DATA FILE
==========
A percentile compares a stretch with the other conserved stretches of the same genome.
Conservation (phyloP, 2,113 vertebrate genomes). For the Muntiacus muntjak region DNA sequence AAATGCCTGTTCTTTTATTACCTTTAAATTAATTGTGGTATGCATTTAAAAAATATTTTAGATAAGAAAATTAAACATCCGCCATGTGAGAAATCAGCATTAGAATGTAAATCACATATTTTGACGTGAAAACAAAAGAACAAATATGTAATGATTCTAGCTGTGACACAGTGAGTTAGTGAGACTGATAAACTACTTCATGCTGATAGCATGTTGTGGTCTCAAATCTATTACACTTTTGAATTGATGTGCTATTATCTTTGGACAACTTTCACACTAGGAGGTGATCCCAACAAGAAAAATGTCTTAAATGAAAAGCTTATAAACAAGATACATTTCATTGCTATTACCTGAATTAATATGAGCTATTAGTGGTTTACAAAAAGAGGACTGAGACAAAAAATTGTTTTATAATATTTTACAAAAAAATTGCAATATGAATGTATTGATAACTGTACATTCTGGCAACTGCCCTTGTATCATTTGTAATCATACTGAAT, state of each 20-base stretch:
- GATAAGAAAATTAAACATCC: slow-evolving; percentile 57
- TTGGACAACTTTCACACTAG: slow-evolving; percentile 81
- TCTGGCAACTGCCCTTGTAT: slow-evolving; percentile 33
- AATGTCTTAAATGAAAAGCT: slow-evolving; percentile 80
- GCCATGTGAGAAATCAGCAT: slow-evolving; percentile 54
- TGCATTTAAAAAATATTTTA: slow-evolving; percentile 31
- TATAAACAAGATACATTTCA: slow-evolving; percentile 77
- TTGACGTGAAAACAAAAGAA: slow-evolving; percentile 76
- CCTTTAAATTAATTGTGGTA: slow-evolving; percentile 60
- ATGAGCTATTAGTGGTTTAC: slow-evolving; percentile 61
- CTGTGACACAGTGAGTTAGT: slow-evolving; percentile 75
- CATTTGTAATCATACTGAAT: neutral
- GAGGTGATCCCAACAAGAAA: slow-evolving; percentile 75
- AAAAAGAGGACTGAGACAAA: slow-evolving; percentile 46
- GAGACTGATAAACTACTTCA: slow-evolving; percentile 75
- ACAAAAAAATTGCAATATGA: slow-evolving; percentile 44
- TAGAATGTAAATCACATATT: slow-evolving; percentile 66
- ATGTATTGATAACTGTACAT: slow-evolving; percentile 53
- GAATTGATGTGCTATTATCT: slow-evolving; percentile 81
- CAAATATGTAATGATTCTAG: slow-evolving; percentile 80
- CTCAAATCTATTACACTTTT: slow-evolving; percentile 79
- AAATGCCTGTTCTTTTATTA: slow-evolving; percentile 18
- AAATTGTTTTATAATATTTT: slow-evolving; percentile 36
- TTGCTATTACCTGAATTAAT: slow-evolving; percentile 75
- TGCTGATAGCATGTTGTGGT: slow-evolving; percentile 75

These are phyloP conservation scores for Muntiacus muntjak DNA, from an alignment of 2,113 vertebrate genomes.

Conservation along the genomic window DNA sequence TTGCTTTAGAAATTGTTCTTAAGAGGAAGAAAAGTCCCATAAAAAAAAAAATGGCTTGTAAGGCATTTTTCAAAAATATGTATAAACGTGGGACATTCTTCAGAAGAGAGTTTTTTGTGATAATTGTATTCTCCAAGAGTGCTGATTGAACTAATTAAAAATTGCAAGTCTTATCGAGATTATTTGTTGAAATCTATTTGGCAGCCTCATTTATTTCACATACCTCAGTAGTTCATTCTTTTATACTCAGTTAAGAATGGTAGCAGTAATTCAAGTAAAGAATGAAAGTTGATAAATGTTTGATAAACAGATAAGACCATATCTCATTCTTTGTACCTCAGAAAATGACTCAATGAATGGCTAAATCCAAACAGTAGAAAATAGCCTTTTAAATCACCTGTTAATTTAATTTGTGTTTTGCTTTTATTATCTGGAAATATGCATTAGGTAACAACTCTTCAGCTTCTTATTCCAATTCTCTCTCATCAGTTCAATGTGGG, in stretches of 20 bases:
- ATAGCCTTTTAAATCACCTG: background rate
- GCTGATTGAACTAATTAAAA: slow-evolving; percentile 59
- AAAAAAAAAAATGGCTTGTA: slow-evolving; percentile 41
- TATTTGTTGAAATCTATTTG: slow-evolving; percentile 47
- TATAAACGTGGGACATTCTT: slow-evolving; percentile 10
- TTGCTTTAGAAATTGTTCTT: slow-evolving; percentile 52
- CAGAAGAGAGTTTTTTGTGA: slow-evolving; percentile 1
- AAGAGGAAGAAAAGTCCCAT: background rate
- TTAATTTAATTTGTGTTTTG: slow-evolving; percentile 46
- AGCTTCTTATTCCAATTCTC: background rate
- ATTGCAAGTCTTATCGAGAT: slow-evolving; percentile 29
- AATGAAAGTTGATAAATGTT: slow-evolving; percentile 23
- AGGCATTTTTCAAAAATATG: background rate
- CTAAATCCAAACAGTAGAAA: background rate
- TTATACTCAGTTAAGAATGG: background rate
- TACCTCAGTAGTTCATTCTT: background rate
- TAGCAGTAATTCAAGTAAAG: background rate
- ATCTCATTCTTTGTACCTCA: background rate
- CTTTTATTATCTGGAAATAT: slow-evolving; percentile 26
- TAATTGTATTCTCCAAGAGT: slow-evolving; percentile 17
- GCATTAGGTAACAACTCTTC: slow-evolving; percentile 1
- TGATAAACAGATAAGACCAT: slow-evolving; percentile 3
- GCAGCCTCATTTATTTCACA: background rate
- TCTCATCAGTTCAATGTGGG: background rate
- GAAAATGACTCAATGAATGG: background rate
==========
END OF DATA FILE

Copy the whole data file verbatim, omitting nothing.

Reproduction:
A percentile compares a stretch with the other conserved stretches of the same genome.
Conservation (phyloP, 2,113 vertebrate genomes). For the Muntiacus muntjak region DNA sequence AAATGCCTGTTCTTTTATTACCTTTAAATTAATTGTGGTATGCATTTAAAAAATATTTTAGATAAGAAAATTAAACATCCGCCATGTGAGAAATCAGCATTAGAATGTAAATCACATATTTTGACGTGAAAACAAAAGAACAAATATGTAATGATTCTAGCTGTGACACAGTGAGTTAGTGAGACTGATAAACTACTTCATGCTGATAGCATGTTGTGGTCTCAAATCTATTACACTTTTGAATTGATGTGCTATTATCTTTGGACAACTTTCACACTAGGAGGTGATCCCAACAAGAAAAATGTCTTAAATGAAAAGCTTATAAACAAGATACATTTCATTGCTATTACCTGAATTAATATGAGCTATTAGTGGTTTACAAAAAGAGGACTGAGACAAAAAATTGTTTTATAATATTTTACAAAAAAATTGCAATATGAATGTATTGATAACTGTACATTCTGGCAACTGCCCTTGTATCATTTGTAATCATACTGAAT, state of each 20-base stretch:
- GATAAGAAAATTAAACATCC: slow-evolving; percentile 57
- TTGGACAACTTTCACACTAG: slow-evolving; percentile 81
- TCTGGCAACTGCCCTTGTAT: slow-evolving; percentile 33
- AATGTCTTAAATGAAAAGCT: slow-evolving; percentile 80
- GCCATGTGAGAAATCAGCAT: slow-evolving; percentile 54
- TGCATTTAAAAAATATTTTA: slow-evolving; percentile 31
- TATAAACAAGATACATTTCA: slow-evolving; percentile 77
- TTGACGTGAAAACAAAAGAA: slow-evolving; percentile 76
- CCTTTAAATTAATTGTGGTA: slow-evolving; percentile 60
- ATGAGCTATTAGTGGTTTAC: slow-evolving; percentile 61
- CTGTGACACAGTGAGTTAGT: slow-evolving; percentile 75
- CATTTGTAATCATACTGAAT: neutral
- GAGGTGATCCCAACAAGAAA: slow-evolving; percentile 75
- AAAAAGAGGACTGAGACAAA: slow-evolving; percentile 46
- GAGACTGATAAACTACTTCA: slow-evolving; percentile 75
- ACAAAAAAATTGCAATATGA: slow-evolving; percentile 44
- TAGAATGTAAATCACATATT: slow-evolving; percentile 66
- ATGTATTGATAACTGTACAT: slow-evolving; percentile 53
- GAATTGATGTGCTATTATCT: slow-evolving; percentile 81
- CAAATATGTAATGATTCTAG: slow-evolving; percentile 80
- CTCAAATCTATTACACTTTT: slow-evolving; percentile 79
- AAATGCCTGTTCTTTTATTA: slow-evolving; percentile 18
- AAATTGTTTTATAATATTTT: slow-evolving; percentile 36
- TTGCTATTACCTGAATTAAT: slow-evolving; percentile 75
- TGCTGATAGCATGTTGTGGT: slow-evolving; percentile 75

These are phyloP conservation scores for Muntiacus muntjak DNA, from an alignment of 2,113 vertebrate genomes.

Conservation along the genomic window DNA sequence TTGCTTTAGAAATTGTTCTTAAGAGGAAGAAAAGTCCCATAAAAAAAAAAATGGCTTGTAAGGCATTTTTCAAAAATATGTATAAACGTGGGACATTCTTCAGAAGAGAGTTTTTTGTGATAATTGTATTCTCCAAGAGTGCTGATTGAACTAATTAAAAATTGCAAGTCTTATCGAGATTATTTGTTGAAATCTATTTGGCAGCCTCATTTATTTCACATACCTCAGTAGTTCATTCTTTTATACTCAGTTAAGAATGGTAGCAGTAATTCAAGTAAAGAATGAAAGTTGATAAATGTTTGATAAACAGATAAGACCATATCTCATTCTTTGTACCTCAGAAAATGACTCAATGAATGGCTAAATCCAAACAGTAGAAAATAGCCTTTTAAATCACCTGTTAATTTAATTTGTGTTTTGCTTTTATTATCTGGAAATATGCATTAGGTAACAACTCTTCAGCTTCTTATTCCAATTCTCTCTCATCAGTTCAATGTGGG, in stretches of 20 bases:
- ATAGCCTTTTAAATCACCTG: background rate
- GCTGATTGAACTAATTAAAA: slow-evolving; percentile 59
- AAAAAAAAAAATGGCTTGTA: slow-evolving; percentile 41
- TATTTGTTGAAATCTATTTG: slow-evolving; percentile 47
- TATAAACGTGGGACATTCTT: slow-evolving; percentile 10
- TTGCTTTAGAAATTGTTCTT: slow-evolving; percentile 52
- CAGAAGAGAGTTTTTTGTGA: slow-evolving; percentile 1
- AAGAGGAAGAAAAGTCCCAT: background rate
- TTAATTTAATTTGTGTTTTG: slow-evolving; percentile 46
- AGCTTCTTATTCCAATTCTC: background rate
- ATTGCAAGTCTTATCGAGAT: slow-evolving; percentile 29
- AATGAAAGTTGATAAATGTT: slow-evolving; percentile 23
- AGGCATTTTTCAAAAATATG: background rate
- CTAAATCCAAACAGTAGAAA: background rate
- TTATACTCAGTTAAGAATGG: background rate
- TACCTCAGTAGTTCATTCTT: background rate
- TAGCAGTAATTCAAGTAAAG: background rate
- ATCTCATTCTTTGTACCTCA: background rate
- CTTTTATTATCTGGAAATAT: slow-evolving; percentile 26
- TAATTGTATTCTCCAAGAGT: slow-evolving; percentile 17
- GCATTAGGTAACAACTCTTC: slow-evolving; percentile 1
- TGATAAACAGATAAGACCAT: slow-evolving; percentile 3
- GCAGCCTCATTTATTTCACA: background rate
- TCTCATCAGTTCAATGTGGG: background rate
- GAAAATGACTCAATGAATGG: background rate